In the process of Google capitalizing off this user-genreated content the prosumer is involved in ‘immaterial labour’. This is a concept devised by Lazzorato (1996) to talk about the informational and cultural aspects of labour exploitation. Though the Internet looked far different in the 90s, his concept has become even more valuable with the advent of social media. Lazzorato (1996) elaborates that immaterial labour is “the labour that produces the informational and cultural content of the commodity” (1). He breaks this concept down to two components: informational content and cultural content (ibid 1). Informational content refers to the shift from physical labour to labour organized by computer and digital technology (ibid 1). Cultural content refers to the production of creative and artistic artifacts that were never (and still aren’t) considered in the realm of labour (ibid 1).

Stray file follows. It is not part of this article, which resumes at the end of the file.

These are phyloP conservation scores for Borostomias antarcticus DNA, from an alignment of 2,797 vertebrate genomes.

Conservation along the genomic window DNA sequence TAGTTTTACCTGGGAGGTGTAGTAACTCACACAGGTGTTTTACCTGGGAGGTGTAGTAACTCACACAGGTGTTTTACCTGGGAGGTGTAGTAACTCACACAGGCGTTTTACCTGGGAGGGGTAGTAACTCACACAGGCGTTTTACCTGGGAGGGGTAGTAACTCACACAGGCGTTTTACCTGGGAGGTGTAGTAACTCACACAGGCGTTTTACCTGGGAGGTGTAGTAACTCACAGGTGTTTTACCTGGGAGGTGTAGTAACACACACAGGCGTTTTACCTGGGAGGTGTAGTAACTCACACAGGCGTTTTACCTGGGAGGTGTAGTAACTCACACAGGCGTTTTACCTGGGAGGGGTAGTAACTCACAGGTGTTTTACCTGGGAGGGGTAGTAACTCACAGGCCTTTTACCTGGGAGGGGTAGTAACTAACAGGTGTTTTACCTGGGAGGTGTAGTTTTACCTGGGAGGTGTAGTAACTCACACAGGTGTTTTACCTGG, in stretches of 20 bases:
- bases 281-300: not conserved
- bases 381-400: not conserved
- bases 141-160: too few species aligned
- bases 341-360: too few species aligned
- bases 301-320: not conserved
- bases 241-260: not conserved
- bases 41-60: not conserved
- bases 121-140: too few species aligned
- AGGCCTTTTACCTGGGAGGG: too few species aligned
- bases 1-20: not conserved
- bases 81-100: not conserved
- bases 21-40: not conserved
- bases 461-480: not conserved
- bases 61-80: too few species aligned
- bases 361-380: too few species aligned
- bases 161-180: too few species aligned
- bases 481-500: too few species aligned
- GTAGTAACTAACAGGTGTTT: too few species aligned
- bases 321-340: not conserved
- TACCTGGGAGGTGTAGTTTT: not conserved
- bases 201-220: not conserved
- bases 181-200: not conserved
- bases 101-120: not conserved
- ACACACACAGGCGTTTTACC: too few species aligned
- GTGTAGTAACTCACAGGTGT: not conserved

This concept is incredibly useful for understanding the role of social media in capitalism—as immaterial labour, often expressed as the realm of fun and social, becomes the unrecognized exploitation of users as corporations utilize their creative potential for capital gain. Bauman and Lyon (2013) express, “The arousing of desires—is thereby written out of the marketing budget and transferred on to the shoulders of prospective consumers” (125). Though it is to be noted that this use of immaterial labour can be said to be a fair trade-off for free use of Google’s services.

The troublesome part of all of this is that if they begin to charge for subscription fees for better services (preferred services) it will take on a doubling effect of exploitation. First, the prosumer engages in immaterial labour through the creation of user-generated content that Google consolidates to produce surplus value from thus generating profit. And then, the prosumer is charged a subscription fee for use. In terms of labour, you will essentially have to pay to provide Google with the fruits of your labour.